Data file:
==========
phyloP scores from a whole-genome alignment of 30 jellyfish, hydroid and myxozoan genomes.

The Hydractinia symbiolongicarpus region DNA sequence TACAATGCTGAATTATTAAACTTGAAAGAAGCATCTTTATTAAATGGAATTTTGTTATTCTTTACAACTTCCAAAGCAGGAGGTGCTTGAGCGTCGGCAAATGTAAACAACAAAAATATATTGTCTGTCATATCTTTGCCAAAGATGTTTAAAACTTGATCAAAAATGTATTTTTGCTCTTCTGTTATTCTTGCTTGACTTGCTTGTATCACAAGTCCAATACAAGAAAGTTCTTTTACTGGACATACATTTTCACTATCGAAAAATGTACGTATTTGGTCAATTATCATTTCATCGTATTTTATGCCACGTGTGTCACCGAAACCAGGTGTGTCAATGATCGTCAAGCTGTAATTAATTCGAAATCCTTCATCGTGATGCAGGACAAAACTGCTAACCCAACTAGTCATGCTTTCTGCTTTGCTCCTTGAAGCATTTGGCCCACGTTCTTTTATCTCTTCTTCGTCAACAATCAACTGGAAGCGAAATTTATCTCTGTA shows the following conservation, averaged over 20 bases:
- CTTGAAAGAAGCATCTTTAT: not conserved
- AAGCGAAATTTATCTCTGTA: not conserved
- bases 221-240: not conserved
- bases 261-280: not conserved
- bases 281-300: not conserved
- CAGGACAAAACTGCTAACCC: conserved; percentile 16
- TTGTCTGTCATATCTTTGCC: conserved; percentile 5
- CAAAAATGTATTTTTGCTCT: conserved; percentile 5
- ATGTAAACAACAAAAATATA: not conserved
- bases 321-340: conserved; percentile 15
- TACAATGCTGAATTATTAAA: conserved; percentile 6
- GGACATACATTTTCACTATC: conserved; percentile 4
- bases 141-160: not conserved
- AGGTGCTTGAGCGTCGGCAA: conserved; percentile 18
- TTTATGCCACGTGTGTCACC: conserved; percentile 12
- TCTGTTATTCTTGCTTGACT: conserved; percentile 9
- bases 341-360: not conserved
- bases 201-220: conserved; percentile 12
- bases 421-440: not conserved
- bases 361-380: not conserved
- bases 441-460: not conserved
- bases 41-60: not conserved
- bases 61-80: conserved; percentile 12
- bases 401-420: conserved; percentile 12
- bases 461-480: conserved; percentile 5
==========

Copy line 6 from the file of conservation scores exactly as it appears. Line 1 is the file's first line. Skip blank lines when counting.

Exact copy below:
- bases 261-280: not conserved